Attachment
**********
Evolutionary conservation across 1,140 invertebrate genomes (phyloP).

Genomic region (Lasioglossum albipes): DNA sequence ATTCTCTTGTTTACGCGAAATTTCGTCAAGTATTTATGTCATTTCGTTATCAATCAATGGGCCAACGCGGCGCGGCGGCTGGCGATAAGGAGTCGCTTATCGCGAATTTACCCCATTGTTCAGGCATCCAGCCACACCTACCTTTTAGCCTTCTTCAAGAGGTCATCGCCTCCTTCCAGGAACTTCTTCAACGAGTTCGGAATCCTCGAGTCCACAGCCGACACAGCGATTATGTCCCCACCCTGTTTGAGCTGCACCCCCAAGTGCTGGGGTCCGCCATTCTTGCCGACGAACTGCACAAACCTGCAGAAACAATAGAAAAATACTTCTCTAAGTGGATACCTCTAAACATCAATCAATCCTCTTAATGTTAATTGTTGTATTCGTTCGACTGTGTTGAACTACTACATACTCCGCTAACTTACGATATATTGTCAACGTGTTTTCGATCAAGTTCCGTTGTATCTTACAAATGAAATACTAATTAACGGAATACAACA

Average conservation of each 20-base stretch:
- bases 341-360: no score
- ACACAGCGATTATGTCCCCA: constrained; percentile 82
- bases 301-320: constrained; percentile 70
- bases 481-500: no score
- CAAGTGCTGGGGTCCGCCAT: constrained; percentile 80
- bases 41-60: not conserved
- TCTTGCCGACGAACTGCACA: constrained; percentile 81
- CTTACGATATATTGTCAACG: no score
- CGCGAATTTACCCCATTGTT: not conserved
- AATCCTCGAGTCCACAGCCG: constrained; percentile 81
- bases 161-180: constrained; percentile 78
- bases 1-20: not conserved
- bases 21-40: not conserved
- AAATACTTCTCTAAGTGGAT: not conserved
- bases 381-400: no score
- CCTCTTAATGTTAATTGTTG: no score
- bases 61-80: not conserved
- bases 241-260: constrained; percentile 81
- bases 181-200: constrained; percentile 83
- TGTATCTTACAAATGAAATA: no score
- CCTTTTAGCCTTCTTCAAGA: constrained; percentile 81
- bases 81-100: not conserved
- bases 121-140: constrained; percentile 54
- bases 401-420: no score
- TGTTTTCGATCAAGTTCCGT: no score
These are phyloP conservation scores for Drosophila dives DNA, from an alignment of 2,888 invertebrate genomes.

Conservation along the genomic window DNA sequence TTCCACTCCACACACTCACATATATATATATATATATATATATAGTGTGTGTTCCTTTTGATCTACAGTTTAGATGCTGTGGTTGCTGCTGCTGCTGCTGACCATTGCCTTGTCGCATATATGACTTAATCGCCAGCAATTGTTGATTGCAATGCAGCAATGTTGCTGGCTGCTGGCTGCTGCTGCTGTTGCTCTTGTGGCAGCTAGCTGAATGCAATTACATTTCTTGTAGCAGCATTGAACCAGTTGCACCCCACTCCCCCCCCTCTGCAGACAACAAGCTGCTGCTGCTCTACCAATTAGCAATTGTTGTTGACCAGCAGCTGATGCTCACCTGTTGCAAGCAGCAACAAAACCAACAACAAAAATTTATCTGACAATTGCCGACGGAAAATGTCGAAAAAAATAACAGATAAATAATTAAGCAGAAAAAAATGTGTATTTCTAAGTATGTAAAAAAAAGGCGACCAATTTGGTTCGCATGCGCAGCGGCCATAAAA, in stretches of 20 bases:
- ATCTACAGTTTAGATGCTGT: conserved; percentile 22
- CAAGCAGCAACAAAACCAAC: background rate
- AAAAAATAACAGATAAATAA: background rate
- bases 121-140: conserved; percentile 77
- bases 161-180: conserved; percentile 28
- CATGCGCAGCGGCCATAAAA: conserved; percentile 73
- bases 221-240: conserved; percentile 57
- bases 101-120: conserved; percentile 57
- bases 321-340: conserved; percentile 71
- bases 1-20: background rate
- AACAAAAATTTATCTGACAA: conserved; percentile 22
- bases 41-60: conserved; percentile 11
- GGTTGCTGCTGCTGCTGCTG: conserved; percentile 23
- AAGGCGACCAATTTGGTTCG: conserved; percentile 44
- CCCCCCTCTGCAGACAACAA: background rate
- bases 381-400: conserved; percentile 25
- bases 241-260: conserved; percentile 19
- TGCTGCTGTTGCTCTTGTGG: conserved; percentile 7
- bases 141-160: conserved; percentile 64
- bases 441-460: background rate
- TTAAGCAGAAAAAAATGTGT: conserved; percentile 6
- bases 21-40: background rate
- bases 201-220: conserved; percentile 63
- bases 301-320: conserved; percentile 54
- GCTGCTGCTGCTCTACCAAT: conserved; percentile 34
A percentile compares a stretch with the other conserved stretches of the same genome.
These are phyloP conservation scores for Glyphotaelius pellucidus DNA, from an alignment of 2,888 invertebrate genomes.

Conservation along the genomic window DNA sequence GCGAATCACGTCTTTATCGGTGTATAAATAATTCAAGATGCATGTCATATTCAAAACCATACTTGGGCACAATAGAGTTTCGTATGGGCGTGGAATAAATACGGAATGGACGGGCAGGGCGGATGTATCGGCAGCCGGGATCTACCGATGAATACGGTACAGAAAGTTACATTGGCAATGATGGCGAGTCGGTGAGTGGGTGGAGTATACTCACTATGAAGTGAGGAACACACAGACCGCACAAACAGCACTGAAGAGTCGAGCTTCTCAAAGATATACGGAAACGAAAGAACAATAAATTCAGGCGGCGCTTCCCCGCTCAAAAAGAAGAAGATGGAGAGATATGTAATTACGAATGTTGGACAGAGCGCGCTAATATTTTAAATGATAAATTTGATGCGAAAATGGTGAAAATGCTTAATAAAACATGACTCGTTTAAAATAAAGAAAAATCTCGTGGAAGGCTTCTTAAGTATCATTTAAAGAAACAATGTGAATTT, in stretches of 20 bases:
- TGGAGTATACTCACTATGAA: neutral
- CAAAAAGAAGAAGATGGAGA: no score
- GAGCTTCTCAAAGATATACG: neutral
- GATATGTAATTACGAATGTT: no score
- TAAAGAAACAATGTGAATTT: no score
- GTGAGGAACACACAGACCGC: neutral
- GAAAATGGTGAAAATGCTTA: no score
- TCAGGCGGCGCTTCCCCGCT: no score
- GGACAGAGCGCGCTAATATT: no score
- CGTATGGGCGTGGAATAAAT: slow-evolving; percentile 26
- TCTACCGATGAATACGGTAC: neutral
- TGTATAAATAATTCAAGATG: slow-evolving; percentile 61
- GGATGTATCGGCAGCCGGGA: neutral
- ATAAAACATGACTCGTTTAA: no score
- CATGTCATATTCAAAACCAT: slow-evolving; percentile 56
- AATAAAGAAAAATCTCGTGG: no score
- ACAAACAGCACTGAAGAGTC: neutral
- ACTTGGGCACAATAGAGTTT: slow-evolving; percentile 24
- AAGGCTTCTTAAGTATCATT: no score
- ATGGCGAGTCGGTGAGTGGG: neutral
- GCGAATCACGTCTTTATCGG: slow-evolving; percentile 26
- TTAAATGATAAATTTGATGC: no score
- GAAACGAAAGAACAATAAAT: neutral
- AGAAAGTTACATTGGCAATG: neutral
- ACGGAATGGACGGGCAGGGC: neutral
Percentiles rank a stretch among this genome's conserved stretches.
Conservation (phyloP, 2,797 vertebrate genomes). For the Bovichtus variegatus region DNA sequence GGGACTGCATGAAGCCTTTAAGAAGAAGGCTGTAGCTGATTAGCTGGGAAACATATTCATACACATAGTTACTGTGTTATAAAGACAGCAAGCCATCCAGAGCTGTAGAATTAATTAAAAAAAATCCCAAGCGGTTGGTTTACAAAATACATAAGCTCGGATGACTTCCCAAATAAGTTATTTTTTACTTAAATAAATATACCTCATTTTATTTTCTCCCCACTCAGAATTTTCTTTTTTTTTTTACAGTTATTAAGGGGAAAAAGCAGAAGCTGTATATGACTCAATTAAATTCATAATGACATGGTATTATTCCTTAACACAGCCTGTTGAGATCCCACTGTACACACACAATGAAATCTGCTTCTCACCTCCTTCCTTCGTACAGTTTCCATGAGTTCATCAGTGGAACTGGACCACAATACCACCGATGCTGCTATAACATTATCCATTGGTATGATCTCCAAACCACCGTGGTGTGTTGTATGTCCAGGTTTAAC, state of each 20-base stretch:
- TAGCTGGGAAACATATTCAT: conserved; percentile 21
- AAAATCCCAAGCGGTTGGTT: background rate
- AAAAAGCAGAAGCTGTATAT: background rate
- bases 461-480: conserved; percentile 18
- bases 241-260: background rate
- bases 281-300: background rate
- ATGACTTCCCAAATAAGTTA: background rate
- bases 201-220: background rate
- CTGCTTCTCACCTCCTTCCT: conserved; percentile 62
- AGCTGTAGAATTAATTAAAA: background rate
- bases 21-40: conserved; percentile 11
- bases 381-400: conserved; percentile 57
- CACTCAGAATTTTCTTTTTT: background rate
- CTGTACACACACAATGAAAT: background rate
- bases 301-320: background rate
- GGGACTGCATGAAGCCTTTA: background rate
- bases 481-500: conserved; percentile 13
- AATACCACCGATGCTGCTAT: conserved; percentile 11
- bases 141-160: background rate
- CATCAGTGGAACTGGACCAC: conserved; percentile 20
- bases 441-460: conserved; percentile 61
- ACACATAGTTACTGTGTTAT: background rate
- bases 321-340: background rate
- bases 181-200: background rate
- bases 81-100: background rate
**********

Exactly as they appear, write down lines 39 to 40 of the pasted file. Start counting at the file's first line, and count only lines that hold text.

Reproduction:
- bases 321-340: conserved; percentile 71
- bases 1-20: background rate